Robert Smalls, (born April 5, 1839, Beaufort, South Carolina, U.S.—died February 23, 1915, Beaufort), American war hero and politician who, during the American Civil War, commandeered a Confederate ship to escape from the South and later became the first Black captain of a vessel in U.S. service. He served multiple terms (1875–79, 1882–83, and 1884–87) as a congressman from South Carolina during Reconstruction.
Smalls’s mother was enslaved, and his father was an unknown white man. In 1851 Smalls was taken by his enslaver to Charleston, South Carolina, where he was hired out to work as a hotel waiter, hack driver, and rigger. In 1861, at the outbreak of the Civil War, he was forced to work aboard the steamship CSS Planter, which operated as an armed transport and dispatch vessel, carrying guns and ammunition for the Confederate army. On May 13, 1862, Smalls and other enslaved people on board took control of the ship in Charleston Harbor; he picked up his wife and children and others, succeeded in passing through Confederate checkpoints, and turned the ship, its cargo of weapons, and several important documents over to a Union naval squadron blockading the city. Smalls and the others on the Planter gained their freedom, and Smalls became famous as a war hero throughout the North.
In 1863, when he was piloting the ironclad USS Keokuk during the Union’s bombardment of Fort Sumter, the vessel took many hits and was eventually sunk. Smalls’s bravery was rewarded with command of the USS Planter later that year, making him the first African American captain in the U.S. Navy. He fought in numerous battles during the remainder of the Civil War. In addition, after he was removed from a streetcar in 1864 in Philadelphia because he was Black, Smalls led a boycott that led to the desegregation of the city’s transit system.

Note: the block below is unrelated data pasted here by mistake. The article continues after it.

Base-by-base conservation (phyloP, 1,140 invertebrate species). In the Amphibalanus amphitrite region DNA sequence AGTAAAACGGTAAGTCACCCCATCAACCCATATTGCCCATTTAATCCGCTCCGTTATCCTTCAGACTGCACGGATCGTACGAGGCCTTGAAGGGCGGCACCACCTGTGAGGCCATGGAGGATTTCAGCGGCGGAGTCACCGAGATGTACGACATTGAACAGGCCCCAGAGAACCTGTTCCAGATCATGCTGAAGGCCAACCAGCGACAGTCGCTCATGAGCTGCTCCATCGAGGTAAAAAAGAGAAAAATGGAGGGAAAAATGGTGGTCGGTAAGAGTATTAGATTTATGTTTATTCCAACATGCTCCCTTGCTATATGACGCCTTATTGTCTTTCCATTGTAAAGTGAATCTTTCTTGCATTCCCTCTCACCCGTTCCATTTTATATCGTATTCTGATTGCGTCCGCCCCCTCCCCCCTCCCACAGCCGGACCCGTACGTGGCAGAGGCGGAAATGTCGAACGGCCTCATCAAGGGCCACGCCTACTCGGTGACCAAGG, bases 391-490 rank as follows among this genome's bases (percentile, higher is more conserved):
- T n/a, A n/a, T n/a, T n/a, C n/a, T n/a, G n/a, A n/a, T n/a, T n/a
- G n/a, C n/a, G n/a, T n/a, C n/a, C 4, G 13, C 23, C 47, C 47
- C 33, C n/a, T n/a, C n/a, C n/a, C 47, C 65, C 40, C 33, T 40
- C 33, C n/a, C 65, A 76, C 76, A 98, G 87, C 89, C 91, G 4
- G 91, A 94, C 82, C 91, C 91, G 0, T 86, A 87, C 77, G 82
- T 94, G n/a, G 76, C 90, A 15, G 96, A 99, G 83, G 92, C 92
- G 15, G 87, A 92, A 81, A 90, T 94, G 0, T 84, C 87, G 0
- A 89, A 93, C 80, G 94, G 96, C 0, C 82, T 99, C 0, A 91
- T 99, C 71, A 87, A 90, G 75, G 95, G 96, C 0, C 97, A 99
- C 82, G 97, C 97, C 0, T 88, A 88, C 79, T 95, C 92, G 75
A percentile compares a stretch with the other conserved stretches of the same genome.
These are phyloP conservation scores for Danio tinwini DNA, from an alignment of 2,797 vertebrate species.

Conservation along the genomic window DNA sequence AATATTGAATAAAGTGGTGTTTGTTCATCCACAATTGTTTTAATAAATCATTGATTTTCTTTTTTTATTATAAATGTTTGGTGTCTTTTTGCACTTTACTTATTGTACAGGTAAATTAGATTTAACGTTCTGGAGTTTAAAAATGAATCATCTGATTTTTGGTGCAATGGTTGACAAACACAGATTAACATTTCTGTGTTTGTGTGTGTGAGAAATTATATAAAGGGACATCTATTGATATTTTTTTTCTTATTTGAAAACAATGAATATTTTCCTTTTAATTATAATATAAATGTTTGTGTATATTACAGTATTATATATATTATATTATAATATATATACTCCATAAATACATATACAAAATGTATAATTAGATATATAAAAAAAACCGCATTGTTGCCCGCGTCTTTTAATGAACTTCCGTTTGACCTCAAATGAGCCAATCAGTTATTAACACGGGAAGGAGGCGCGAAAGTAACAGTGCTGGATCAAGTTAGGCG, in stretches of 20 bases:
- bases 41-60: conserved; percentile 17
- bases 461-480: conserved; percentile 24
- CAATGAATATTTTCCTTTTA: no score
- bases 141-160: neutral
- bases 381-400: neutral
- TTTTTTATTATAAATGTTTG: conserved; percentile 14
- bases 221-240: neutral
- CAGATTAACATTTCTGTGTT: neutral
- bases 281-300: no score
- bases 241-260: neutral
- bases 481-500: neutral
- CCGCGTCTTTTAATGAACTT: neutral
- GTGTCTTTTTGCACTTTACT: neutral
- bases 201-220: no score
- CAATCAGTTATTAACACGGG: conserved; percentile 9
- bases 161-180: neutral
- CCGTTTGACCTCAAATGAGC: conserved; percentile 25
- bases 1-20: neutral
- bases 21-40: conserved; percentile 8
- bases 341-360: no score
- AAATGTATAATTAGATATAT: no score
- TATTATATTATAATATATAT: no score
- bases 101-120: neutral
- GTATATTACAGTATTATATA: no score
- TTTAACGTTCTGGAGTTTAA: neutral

After the war, Smalls became a businessman, and he rose rapidly in politics. From 1868 to 1870 he served in the South Carolina House of Representatives and from 1870 to 1874 in the state Senate. He was elected to the U.S. House of Representatives and served from 1875 to 1879, from 1882 to 1883, and from 1884 to 1887; among his notable actions in the House were his efforts to integrate U.S. Army regiments and his support of a bill that would have required equal accommodations for Black and white people on interstate conveyances. In 1877 Smalls was convicted of having taken a $5,000 bribe while in the state Senate, and he was sentenced to three years in prison, but the case against him was clearly politically motivated. He was pardoned by South Carolina’s governor in 1879.
Smalls spent his last years in Beaufort, where he served as port collector (1889–93 and 1897–1913). In 1895 he delivered an impassioned speech before the South Carolina constitutional convention in an attempt to prevent the disfranchisement of Black voters.
In 1997 the University of South Carolina founded an annual lecture series named for Smalls. The USAV Major General Robert Smalls was commissioned in 2007; according to the U.S. Army, it is the first Army ship named for an African American.
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